For several years, suppliers, like customers, have been regarded as an important source of innovation (von Hippel, 1988). By using a supplier's additional resources, skills and capabilities, especially a supplier's greater design responsibilities, companies can develop and maintain a competitive advantage by reducing costs and cycle time and by offering more customized product characteristics or better product quality. Table 1 gives a detailed chronological review of the literature on co-development processes. Table 1. A chronological review of the literature on co-development processes Authors Focus Nature of study Findings and conclusions Clark (1989), Clark & Fujimoto, 1989 and Clark & Fujimoto, 1991, Comparing different practices in Japan, Europe and America Empirical Allowing suppliers greater responsibilities represents an important factor in the superior performance of the Japanese car industry in product development. Cusumano and Takeishi (1991) Comparing different practices in Japan and America Empirical Most of the suppliers in US auto industry are after the completion of detailed design. Most suppliers have only limited ways to influence the product concept. Those with more mature partnerships and relationships to the customers are given more flexibility. Brockhoff (1992) Transaction costs Empirical—survey Analysis of the impact of technical characteristics of the product under development and impact of contractual arrangements within which the development takes place. Gerlach (1992) Comparing different practices in Japan and America Empirical When the supplier is strongly embedded to a customer, as well as to other network suppliers, displaying a high degree of interdependence, opportunistic behavior is constrained while conditions for cooperative behavior are improved. Griffin and Hauser (1992) Interfaces within and between the involved companies Empirical Use of OFD leads to more efficient communication within the team and encourages more manufacturer-to-supplier communication. Birou and Fawcett (1994) Comparing different practices in Europe and America Empirical—survey Analysis of different characteristics of co-development with suppliers in both continents in different industrial areas. US companies use supplier involvement more often and earlier in the process than European companies because of market pressure. Dyer and Ouchi (1993) Comparing different practices in Japan, Europe and America Empirical Partnerships and alliances with suppliers as they are used by Japanese companies are an increasingly important strategy for firms to develop and maintain competitive advantages. Kamath and Liker (1994) Comparing different practices in Japan, Europe and America Empirical Japanese practices are increasingly used in America. It is suggested that few first-tier suppliers, enjoying trust-based long term partnerships with their customers, often participate in early stages of development process. Other suppliers are given specific requirements by the customer. Brown and Eisenhardt (1995) Organization of the development process—building and motivating teams Conceptual Integrative model of product development consisting of project team, project leader, senior management, suppliers and customer that effect process performance and product effectiveness and financial success. Wilson, Littler, Leverick, and Bruce (1995) Organization of the development process Empirical—case studies Identification of support factors and important risks for the success of co-development relationships to develop practical advice for the implementation of co-development projects. Kirchmann (1996b) Interfaces within and between the involved companies Empirical—interviews and survey Identification of reasons for customer organizations for co-development, instruments of information exchange and typologies of interfaces between customer and supplier organization. Baldwin and Clark (1997) Supplier involvement as a strategy Conceptual Partnerships and alliances with suppliers are an increasingly important strategy to develop and maintain competitive advantages. A prerequisite for this strategy is the modularity of the products. Dyer (1997) Transaction costs and transaction value Empirical Detailed examination of practices of Japanese firms in effective interfirm collaboration. Hartley, Zirger, and Kamath (1997) Identification of factors causing delays in co-development projects. Empirical—survey Working with a supplier that has strong technical capabilities reduces supplier-related delays. The benefits of supplier's responsibility for design, and greater buyer–supplier communication was not confirmed. Significant relationships were found between supplier-related delays, the priority of customer's top management on the project and the degree of technical change to overall project delays. Kasouf and Celuch (1997) Role of small suppliers Empirical—survey Factors are identified that discriminate between firms with high and low relationship orientation. Firms with a high relationship orientation are smaller and more optimistic about the industry's ability to support a greater number of firms in the future, and perceived faster technology change. Ragatz, Handfield, and Scannell (1997) Success factors for integration of suppliers Empirical—survey Identification of success factors for supplier integration based on used management practices and project environment factors. They distinguish relationship structuring differentiators and asset allocation differentiators for the success of a new product. Wasti and Liker (1997) Analysis of supplier involvement in Japanese car industry Empirical—survey Through hypotheses, developed based on the Japanese partnership model (relational contracting), predictions are made on the level of supplier involvement in design based on product characteristics and supplier capabilities. Wingert (1997) Competitive advantage through supplier integration Empirical Competitive advantages by supplier integration. Strategic and operative configuration of the Value Adding System in the electronic industry. Bozdogan et al. (1998) Timing of supplier involvement Empirical—case study Benefits are possible by proactive integration of suppliers from innovations enabled by the suppliers. Each participating member provides those skills and portions of the product for which they are best suited. This requires integrated product teams, long-term commitment to suppliers, co-location, good information flow and flexibility. Holmen and Kristensen (1998) Division of labor between customer and supplier Empirical—case study Using QFD technique the suppliers of a Danish company was divided into those who contribute through task partitioning and those who take part in an interactive product development process. A supplier may benefit from actively entering into the pre-development process. Karlsson et al. (1998) Role of product specifications Empirical—survey and case studies Implications of definition and changes of specifications to cost in a customer–supplier relationship in the auto industry. Several propositions to improve conflicts are made. Wynstra (1998), Wynstra, van Weele, and Axelson (1998), Wynstra, van Weele, and Weggemann (2001) Role of purchasing in supplier involvement Empirical—case studies An integrated framework of specific activities that constitute purchasing involvement in product development, which can help firms to implement, improve and to audit the involvement of purchasing in product development. Handfield, Ragatz, Petersen, and Monczka (1999) Supplier selection and timing of supplier involvement Empirical—survey Identification of supplier selection criteria and timing of supplier integration depending on the kind of product that has to be developed and on technology risks. Hsuan (1999) Division of labor between customer and supplier Empirical—case study Four different levels of modularization are distinguished: component, module, sub-system, system. A higher degree of modularization is possible when more collaborative forms of partnership are shared between the partners. McIvor and McHugh (2000) Organization of the development process Empirical—case study To avoid problems during the development process, cultural changes in both companies must accompany successful collaborative relationships. Success requires a change in mind-set understanding, trust, and commitment to the partnership. Ragatz, Handfield, and Petersen (2002) Supplier integration under conditions of technological uncertainty Conceptual Conceptual model of the effects of elements of supplier integration process on cost, quality, and time under conditions of technology uncertainty. Mikkola and Skjoett-Larsen (2003) Timing of supplier involvement Empirical—case studies The degree of early supplier involvement and of supplier-interdependence, the extent of asset specific investments, the way of supplier selection and the responsibility given to suppliers vary. Available resources of customer and supplier can be combined in new ways to improve the success of product development. Petersen et al. (2003) Model of supplier integration Empirical—case studies/survey A new product development project requires detailed formal evaluation and selection of potential suppliers prior to consideration for involvement. Only trusted suppliers should be approached to participate. Sharing of information can improve the process. Project outcome objectives should be shared between the partners. Supplier involvement is important when the technology is complex or the buying company does not have enough internal expertise. Koufteros, Vonderembse, and Jayaram (2004) Concurrent engineering and external integration Empirical—survey Concurrent engineering is regarded as the early involvement of an internal cross-functional team in new product development process. This is an important enabler of external integration with a supplier or a customer. McIvor and Humphreys (2004) Timing of supplier involvement Empirical—survey and case study Increased importance of supplier involvement in early stages of product development for OEM products. The analysis is based on information from the electronics industry. Cultural changes in customer and supplier organization are necessary. Perks (2005) Interfaces within and between the involved companies Empirical—case study Specification and synchronization are often critical in co-development projects. Such projects could lead to creative and valuable input if the sharing of information and control of activities is used. Petersen et al. (2005) Organization of the development process Empirical—survey Supplier selection should not only consider the capabilities of the supplier, but also the culture of the supplier. Involving the supplier in the determination of appropriate technical metrics and targets for the project are key elements in project team effectiveness. Table options In collaborative product development, the concentration has been on integrating customer requirements into new product development from the supplier's point of view (Brockhoff, 1998, Fließ, 2001, Kirchmann, 1996a and Urban & von Hippel, 1988) with a general approach to customer integration. The area of supplier integration has not received that much attention. Therefore, many managers characterize the execution processes for integrating suppliers as a black box (Petersen, Handfield, & Ragatz, 2003, p. 285 and Petersen, Handfield, & Ragatz, 2005, p. 372). The aim of this article is to bring light into the black box of the co-development process between customer and supplier and especially to identify problems of controlling the co-development process and to suggest means and procedures to overcome these problems. Cooperation with suppliers may be designed in several ways. The possibilities are described in Section 1.2. The analysis itself is based on 12 case studies representing the different cooperation designs. The research methodology is explained in Section 2. Results of the case studies are presented and discussed in Section 3 using a stage differentiating approach. The section ends with a summary of the propositions. In Section 4 the results are interpreted and discussed. In Section 5 the question of whether and how the insights of the discussion can be transferred to different industries is discussed and proposals for further research are made.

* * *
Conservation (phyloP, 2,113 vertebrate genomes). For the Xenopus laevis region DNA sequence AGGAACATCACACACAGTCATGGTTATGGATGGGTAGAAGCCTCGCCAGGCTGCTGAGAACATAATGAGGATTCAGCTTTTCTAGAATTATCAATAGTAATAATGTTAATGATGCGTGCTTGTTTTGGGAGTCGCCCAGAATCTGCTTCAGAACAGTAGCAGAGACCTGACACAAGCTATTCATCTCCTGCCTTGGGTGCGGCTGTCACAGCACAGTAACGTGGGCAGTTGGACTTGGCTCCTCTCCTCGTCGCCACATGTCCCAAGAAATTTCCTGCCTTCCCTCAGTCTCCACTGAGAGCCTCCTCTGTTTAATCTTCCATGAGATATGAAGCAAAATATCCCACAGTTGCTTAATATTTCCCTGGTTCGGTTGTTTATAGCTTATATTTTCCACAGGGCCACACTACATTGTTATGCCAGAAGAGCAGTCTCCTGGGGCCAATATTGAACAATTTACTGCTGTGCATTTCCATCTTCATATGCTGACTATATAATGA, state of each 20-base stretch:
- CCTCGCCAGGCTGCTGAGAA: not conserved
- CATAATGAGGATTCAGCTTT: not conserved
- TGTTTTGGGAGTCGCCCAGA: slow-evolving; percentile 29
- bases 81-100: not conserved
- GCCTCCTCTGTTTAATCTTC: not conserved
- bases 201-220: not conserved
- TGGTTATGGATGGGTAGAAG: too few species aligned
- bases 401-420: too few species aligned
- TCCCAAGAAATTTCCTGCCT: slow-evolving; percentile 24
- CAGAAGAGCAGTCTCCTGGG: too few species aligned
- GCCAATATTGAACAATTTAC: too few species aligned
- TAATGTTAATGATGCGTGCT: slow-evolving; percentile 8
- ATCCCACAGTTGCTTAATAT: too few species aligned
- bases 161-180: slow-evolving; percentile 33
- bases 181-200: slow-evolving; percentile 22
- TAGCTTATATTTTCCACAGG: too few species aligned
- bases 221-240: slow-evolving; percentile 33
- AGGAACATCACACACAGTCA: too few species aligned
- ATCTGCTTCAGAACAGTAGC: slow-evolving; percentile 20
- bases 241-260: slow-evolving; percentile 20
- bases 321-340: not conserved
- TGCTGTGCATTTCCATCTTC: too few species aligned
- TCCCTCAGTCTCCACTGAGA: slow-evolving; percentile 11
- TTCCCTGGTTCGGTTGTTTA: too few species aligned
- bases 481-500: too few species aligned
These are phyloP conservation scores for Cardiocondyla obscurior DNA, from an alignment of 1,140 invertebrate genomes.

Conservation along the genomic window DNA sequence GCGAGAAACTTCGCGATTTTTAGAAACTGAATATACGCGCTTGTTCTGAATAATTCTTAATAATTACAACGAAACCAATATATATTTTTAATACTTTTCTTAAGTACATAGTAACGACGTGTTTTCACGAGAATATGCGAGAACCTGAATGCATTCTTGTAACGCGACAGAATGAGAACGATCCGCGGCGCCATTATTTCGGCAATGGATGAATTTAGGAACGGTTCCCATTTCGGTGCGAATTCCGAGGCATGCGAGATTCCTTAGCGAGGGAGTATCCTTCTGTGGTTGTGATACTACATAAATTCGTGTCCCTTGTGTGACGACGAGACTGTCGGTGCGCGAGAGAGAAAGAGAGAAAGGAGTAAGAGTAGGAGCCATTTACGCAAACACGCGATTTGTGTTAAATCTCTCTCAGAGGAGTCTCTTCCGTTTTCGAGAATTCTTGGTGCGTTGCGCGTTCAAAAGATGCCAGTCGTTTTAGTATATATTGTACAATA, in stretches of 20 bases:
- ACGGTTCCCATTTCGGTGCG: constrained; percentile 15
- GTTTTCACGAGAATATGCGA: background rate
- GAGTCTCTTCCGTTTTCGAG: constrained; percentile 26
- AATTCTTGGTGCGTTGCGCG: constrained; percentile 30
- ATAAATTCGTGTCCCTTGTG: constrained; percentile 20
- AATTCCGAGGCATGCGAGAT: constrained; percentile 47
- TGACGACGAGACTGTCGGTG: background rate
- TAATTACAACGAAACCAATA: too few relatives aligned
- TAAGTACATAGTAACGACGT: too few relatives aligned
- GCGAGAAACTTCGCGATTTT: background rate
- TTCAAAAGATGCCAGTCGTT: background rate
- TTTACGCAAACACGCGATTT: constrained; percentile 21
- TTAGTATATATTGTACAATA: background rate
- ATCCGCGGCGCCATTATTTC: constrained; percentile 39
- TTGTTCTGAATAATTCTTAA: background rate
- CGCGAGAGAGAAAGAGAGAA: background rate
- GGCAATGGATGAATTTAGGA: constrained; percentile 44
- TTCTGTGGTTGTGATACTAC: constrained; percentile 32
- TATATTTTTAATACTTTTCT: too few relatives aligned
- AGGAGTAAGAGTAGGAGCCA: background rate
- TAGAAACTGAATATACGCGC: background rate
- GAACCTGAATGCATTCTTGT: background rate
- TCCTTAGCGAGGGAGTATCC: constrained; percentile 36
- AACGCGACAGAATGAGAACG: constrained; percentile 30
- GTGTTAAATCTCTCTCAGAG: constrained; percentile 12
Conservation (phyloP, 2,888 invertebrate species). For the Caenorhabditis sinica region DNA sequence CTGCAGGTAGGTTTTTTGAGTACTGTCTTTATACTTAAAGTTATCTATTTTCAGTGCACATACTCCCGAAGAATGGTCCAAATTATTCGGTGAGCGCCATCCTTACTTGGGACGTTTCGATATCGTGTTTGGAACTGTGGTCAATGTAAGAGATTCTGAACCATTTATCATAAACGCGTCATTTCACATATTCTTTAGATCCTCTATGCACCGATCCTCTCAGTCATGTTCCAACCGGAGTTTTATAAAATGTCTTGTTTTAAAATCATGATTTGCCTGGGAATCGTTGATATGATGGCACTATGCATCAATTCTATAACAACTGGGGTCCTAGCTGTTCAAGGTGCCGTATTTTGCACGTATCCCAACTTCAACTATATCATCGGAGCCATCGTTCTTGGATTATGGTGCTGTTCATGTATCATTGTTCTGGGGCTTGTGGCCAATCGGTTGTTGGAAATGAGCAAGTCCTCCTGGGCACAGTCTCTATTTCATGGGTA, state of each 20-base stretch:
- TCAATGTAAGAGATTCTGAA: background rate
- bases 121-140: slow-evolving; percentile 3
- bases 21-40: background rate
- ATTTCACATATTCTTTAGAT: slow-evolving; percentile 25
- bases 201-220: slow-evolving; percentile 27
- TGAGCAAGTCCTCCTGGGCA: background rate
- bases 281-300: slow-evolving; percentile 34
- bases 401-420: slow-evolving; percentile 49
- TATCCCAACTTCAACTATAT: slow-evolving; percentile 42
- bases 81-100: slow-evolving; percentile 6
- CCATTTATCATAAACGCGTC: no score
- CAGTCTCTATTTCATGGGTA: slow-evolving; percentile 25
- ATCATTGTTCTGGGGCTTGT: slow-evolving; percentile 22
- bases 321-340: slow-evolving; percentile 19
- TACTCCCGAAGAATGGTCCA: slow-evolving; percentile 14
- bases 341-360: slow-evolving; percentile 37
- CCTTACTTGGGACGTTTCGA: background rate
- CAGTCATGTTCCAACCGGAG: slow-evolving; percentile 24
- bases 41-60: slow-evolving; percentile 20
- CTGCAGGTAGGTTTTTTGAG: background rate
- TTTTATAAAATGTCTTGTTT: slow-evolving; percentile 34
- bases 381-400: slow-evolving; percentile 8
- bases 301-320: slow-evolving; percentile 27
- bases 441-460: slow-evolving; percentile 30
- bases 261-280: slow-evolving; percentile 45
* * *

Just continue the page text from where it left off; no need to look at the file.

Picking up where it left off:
نتیجه گیری انگلیسی
The research results have been generated by case study research. This instrument was regarded as appropriate for the objectives of the investigation. It was adequate to have interviews with those persons who were directly involved into the co-development projects. Typical examples found in several case studies were the controlling of product costs and the coordination and control of activities in time according to the schedule. Other characteristics could only be identified in single case studies. For those characteristics, it has to be assessed whether they are typical for co-development processes at all. The new development projects in the analysis did not have a common structure because they refer to different business units in a customer organization and have a different length of time and different number of people involved. Among the business units differences in new development process design exist. The procedures are always based on different products that are typical for the business units. This allows for the transfer of the results to other branches of technical industry. The co-development processes were initiated by a major medium-sized enterprise as the customer and several small and medium-sized enterprises as suppliers. The teams usually consisted of a few people on both sides of the customer–supplier interface. Therefore the results could be transferred to other medium-sized companies producing technical products. The propositions summarized in Table 3 and the coordination tasks and coordination instruments in Table 4 could be used as a guideline for co-development processes. In other industries, like the auto industry, or in equipment construction, the project teams are larger, and the projects are more complex. There are obviously several differences to software development or to service engineering. For this areas of application it has to be checked in detail whether certain results could be applied. The research could be continued in different ways. Case study research always leads to qualitative results. The results could not be quantified in numbers. Therefore, it would be useful to make a quantitative analysis based on the characteristics that have been recognized. Another possibility for further research is to ask management and R&D-Controlling about their perception about the problems and possible solutions to investigate the differences. Another way to proceed would be to search for economical reasons for the identified problems and results. The main problems refer to principal agent theory and measurement cost/transaction cost theory because a lot of conflict of interest problems and strategic concealments between the supplier and the customer exist. As the discussion and interpretation of the case study findings show different coordination instruments can be implemented to overcome the principal agent problems, they can be used to transfer information from one party to another in order to scale down information asymmetry and to avoid opportunistic behavior. Therefore, the employment of these instruments can be regarded as either signaling or screening actions depending on the party demanding or applying them. On the other hand, the employment of the phase specific coordination instruments can have a trust building effect as their application shows that the parties are not intentionally hiding information. Therefore, in cooperation with the contract designs mentioned as a solution according to the principal agent theory, coordination instruments can help to lower the contractual and informational gaps in co-development processes. Additionally, measurement cost theory can be used to answer the question which instrument should be applied by whom in which phase under which circumstances. Therefore, additional analyses have to be conducted.